2) Elimination of Russia’s military-industrial sector.
    3) Elimination of Russian military capabilities.
    4) Western control of Russia’s then-$29 trillion natural resources sector, at a price of ~$100 billion (The Mexican bailout Our good Professor Starr referred to came to about $50 billion).
    5) The multiplication of territorial units in Russia, to ensure when that ramshackle country fell apart there would be as many small pieces as possible.

    As you can clearly see, Our hopes high hopes for Russia have been deeply, bitterly disappointed, and the agent responsible is Our rebellious servant Vladimir, whose return to power in Russia will further delay Our plans.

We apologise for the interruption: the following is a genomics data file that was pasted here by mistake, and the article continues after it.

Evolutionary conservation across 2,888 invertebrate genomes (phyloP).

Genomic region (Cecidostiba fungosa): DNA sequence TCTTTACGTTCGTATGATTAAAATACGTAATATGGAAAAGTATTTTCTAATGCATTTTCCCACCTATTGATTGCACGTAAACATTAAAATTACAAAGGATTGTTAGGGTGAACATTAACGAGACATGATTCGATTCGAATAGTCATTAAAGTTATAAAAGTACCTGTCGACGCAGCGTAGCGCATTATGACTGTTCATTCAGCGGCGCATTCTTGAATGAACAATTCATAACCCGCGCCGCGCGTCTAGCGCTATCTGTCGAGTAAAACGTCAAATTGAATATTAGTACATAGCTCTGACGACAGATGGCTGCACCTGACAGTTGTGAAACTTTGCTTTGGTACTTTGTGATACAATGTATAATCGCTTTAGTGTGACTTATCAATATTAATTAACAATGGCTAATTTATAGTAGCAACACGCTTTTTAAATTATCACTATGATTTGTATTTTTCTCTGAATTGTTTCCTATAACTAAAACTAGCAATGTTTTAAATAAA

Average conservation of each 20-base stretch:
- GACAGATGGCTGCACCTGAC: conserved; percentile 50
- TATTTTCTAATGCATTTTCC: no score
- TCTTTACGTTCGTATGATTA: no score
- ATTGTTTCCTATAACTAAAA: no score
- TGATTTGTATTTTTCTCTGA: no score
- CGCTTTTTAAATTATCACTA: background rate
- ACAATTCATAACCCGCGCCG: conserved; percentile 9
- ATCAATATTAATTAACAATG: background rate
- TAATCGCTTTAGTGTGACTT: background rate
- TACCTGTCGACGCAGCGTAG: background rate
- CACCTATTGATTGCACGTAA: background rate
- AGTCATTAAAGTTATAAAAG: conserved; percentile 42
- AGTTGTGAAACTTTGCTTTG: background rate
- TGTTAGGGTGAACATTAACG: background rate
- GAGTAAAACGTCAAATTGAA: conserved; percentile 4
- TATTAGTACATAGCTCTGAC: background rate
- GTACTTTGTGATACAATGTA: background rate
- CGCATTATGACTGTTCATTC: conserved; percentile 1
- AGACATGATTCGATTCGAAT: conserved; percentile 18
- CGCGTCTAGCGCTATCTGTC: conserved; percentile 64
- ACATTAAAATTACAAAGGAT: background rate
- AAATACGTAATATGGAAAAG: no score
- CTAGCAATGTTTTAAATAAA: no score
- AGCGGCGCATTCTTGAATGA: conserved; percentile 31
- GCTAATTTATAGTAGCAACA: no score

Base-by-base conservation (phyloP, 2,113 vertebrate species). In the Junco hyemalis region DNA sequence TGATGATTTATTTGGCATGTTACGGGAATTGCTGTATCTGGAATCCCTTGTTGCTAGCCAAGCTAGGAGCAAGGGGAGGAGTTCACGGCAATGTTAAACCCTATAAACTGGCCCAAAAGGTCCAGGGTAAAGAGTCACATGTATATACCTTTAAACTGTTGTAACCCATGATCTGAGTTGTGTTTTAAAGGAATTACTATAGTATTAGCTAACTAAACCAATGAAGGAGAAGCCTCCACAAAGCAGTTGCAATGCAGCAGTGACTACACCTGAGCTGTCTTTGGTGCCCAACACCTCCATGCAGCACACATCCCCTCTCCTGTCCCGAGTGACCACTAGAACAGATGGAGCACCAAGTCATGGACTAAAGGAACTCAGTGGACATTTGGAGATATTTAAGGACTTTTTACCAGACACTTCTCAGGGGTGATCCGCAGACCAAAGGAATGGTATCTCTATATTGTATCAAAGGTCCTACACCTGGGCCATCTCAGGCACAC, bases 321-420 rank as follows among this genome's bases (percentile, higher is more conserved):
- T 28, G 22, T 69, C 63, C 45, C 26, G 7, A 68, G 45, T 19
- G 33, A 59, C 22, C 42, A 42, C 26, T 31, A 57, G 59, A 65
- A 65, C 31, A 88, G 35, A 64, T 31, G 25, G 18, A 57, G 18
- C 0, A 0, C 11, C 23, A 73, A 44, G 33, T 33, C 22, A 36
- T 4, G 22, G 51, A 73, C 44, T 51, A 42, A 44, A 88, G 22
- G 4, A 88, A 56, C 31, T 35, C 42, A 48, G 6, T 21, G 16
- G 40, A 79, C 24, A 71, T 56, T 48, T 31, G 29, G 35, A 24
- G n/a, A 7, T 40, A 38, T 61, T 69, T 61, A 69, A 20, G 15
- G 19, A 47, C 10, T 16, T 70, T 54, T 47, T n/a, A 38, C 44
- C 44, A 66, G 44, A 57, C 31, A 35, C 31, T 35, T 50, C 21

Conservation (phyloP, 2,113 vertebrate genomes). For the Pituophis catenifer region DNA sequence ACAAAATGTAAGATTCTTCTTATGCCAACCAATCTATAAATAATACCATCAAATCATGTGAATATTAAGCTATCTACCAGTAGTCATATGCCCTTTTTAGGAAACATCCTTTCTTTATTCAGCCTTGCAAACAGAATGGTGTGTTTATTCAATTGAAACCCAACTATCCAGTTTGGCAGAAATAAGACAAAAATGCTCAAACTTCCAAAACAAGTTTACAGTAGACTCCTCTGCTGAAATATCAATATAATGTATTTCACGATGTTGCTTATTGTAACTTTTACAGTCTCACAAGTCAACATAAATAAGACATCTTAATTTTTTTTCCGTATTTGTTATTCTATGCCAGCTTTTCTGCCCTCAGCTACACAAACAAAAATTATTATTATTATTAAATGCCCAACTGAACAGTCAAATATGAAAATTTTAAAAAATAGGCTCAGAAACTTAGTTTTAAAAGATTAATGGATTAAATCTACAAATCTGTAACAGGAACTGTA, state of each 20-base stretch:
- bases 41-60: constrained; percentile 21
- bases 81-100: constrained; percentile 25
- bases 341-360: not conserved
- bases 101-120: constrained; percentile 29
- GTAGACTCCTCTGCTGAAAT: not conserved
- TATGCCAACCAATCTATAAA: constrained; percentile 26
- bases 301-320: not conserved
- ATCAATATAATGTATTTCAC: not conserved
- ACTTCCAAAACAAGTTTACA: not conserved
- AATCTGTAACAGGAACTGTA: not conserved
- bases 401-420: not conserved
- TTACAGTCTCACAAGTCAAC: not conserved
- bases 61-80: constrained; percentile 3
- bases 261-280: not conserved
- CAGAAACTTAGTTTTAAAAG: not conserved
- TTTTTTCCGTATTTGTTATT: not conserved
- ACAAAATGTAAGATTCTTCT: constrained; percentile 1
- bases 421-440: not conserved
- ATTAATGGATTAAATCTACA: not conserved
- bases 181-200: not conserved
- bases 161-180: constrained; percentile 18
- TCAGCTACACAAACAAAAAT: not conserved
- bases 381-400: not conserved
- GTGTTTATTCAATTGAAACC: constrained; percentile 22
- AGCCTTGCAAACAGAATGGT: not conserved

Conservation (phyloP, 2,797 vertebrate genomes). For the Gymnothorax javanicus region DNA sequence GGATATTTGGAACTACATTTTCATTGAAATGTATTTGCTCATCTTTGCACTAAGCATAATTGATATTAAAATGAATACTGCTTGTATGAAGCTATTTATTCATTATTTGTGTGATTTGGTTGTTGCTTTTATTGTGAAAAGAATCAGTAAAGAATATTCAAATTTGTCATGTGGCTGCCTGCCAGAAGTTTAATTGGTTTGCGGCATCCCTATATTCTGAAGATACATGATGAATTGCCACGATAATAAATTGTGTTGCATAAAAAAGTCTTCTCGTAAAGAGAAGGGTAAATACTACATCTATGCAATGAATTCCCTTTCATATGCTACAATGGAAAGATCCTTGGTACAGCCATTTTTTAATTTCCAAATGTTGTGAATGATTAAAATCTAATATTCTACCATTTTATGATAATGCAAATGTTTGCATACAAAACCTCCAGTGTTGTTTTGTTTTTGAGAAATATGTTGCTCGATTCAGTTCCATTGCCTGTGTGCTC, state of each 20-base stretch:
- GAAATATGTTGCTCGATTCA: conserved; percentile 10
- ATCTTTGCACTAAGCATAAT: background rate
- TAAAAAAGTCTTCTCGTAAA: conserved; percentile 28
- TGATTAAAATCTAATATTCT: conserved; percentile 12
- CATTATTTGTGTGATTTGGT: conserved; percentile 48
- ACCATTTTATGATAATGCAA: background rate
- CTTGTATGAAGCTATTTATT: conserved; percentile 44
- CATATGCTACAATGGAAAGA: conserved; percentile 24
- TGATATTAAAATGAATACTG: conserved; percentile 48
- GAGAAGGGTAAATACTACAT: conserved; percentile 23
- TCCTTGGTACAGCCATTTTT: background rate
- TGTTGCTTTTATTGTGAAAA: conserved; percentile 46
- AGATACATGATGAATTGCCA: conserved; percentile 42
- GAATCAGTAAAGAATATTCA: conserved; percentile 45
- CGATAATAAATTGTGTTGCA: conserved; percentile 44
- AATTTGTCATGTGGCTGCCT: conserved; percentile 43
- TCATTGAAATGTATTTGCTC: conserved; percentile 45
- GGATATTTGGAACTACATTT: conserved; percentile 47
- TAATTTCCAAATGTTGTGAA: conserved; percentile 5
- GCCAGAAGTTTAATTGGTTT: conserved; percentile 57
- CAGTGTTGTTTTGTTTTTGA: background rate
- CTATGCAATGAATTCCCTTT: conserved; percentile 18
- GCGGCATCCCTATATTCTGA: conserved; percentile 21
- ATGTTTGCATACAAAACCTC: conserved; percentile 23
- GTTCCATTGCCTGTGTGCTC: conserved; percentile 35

Comment by a — September 24, 2011 @ 8:56 pm

  9. I conducted an unscientific telephone survey today. I called Russian friends to see who was hoisting champagne to celebrate Putin’s return. I could not find a single celebrant-not one. An earlier commenter offered praises but considering The Return it should have been more something as follows-
    Почему етот бог! Спаси Россию!

    Who will accompany Putin to the swearing in ceremony. Will it be the gymnast, the cat photographer, or will he actually be so weak as to summon his wife from the monastery.

    Maybe after he regains the presidency he will have pity on his friend Berlusconi and hold the next bunga bungas in the Kremlin.

    Putin’s weakness for women is now readily apparent and he will be a Berlusconi type laughing stock internationally.

    Comment by pahoben — September 25, 2011 @ 1:27 am

  10. @pahoben–too funny, yet to sad at the same time. Pathetic, really.